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Does Miranda apply to a DWI case? Or, “The police did not read me my rights!”

Or “The police did not read me my rights!”

Miranda v. Arizona held that prior to any in custodial interrogation an individual must be advised that: (a) you have the right to remain silent; (b) that anything you say can and will be held against you in a court of law; (c) that you have the right to an attorney, and (d) that if you cannot afford an attorney one will be appointed to represent you prior to any questioning.

If the police do not advise you of your Miranda rights, that does not mean that you cannot be arrested or prosecuted. Miranda only serves to exclude any statements made by you while in custody and in response to police questioning.

Miranda rights are not the only ones that come into play when a person has been arrested for a Minnesota DWI.  Because in addition to the Miranda warnings, the police must also read the “Minnesota Implied Consent Advisory” to anyone who has been arrested for a DWI.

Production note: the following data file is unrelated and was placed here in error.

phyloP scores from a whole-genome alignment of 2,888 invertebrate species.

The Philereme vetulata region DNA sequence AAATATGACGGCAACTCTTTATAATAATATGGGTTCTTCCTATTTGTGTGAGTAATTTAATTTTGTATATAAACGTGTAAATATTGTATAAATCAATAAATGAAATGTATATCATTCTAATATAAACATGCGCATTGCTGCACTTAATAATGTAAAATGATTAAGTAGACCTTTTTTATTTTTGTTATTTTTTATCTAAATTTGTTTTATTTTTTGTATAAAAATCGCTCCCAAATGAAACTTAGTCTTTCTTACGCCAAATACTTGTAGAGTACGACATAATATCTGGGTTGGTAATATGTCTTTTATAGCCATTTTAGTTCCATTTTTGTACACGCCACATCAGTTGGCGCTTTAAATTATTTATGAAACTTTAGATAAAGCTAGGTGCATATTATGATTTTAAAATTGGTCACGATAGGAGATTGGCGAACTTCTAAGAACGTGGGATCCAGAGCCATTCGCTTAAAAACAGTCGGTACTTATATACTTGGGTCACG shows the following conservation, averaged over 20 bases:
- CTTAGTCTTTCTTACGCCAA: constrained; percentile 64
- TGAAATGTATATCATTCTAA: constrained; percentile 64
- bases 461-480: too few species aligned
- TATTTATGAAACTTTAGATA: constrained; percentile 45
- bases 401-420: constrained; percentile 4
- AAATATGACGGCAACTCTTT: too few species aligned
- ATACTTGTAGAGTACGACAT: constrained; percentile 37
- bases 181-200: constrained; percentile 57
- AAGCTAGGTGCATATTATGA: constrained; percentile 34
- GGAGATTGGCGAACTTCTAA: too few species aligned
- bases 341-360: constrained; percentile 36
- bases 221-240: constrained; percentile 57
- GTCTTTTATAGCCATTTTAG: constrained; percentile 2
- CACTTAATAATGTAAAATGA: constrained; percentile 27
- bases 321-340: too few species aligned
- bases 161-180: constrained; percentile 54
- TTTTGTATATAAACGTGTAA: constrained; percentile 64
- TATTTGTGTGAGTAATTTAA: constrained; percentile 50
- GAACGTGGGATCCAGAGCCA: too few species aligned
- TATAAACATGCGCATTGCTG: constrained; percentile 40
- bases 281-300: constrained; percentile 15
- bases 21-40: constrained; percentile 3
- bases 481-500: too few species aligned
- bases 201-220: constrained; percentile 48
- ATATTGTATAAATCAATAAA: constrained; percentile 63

The Minnesota Implied Consent Advisory informs a person that the law requires them to submit to testing and that it is a crime to refuse.  The advisory also informs the person under arrest for DWI that they have the right to contact an attorney prior to any breath, blood or urine testing at the police station.

So if you have been arrested for a Minnesota DWI, contact Minnesota DWI Lawyer F. T. Sessoms:

For answers to all of your Minnesota DWI and DUI questions, please call Minnesota DWI Lawyer F. T. Sessoms at (612) 344-1505 today!